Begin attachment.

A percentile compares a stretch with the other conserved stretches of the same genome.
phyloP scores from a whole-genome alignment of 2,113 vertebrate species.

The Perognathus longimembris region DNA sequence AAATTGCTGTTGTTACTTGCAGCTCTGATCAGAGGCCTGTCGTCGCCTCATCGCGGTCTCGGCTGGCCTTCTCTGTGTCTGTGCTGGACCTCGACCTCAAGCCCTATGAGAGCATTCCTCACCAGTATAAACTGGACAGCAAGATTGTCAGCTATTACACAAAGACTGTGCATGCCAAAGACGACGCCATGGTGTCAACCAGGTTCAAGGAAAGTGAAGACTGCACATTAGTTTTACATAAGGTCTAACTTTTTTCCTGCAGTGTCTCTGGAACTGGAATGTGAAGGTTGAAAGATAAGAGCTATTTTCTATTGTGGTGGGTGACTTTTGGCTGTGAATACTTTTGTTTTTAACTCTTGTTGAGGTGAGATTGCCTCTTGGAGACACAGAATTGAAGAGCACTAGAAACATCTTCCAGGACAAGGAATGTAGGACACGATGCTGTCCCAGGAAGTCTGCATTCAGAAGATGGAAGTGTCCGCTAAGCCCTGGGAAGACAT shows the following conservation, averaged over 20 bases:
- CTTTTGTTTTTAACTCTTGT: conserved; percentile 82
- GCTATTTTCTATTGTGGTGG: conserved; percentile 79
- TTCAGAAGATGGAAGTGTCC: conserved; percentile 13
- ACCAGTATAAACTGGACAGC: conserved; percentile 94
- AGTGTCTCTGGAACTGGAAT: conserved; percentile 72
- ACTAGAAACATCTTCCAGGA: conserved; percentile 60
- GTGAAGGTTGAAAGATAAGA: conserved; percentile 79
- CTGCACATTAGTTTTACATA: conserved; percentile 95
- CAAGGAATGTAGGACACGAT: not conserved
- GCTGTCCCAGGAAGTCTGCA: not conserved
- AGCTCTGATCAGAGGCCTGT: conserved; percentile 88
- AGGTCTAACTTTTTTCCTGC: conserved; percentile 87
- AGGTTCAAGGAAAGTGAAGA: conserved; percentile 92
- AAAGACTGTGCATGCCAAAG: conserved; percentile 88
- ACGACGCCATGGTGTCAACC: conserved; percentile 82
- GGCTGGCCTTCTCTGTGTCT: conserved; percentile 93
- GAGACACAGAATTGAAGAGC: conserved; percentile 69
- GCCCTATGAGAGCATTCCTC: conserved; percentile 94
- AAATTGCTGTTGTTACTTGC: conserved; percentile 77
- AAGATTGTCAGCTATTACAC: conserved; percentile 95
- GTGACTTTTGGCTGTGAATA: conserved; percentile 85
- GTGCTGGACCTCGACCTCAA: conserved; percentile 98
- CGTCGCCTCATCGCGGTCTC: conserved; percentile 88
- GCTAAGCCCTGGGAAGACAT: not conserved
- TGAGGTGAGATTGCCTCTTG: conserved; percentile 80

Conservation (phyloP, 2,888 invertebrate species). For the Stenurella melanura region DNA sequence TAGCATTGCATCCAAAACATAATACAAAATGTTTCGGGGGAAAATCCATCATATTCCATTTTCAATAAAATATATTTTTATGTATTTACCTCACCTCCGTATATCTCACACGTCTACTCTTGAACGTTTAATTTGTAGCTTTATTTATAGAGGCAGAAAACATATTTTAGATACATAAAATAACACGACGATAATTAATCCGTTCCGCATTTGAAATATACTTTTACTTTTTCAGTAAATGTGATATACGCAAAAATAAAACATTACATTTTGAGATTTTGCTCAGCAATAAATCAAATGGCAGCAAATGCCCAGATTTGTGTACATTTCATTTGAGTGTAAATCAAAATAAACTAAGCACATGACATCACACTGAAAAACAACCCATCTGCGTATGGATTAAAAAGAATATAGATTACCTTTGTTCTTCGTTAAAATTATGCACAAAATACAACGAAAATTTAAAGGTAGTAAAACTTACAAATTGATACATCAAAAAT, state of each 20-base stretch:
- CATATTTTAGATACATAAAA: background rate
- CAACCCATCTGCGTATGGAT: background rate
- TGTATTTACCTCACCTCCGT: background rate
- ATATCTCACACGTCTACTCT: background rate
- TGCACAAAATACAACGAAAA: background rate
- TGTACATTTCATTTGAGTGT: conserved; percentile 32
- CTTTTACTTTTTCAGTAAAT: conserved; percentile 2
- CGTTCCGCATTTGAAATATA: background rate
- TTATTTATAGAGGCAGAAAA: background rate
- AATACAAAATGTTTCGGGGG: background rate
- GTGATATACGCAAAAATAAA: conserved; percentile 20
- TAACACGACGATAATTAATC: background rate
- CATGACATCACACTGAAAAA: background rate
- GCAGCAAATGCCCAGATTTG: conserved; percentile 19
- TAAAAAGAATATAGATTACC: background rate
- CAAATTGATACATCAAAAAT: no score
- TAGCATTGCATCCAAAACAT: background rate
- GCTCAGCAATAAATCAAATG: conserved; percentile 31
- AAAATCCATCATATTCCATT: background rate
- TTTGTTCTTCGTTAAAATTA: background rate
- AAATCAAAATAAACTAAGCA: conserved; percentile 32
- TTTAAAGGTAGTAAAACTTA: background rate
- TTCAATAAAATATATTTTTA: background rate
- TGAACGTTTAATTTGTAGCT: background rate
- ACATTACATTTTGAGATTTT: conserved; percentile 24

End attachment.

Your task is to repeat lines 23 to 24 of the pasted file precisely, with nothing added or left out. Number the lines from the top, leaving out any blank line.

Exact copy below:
- AAGATTGTCAGCTATTACAC: conserved; percentile 95
- GTGACTTTTGGCTGTGAATA: conserved; percentile 85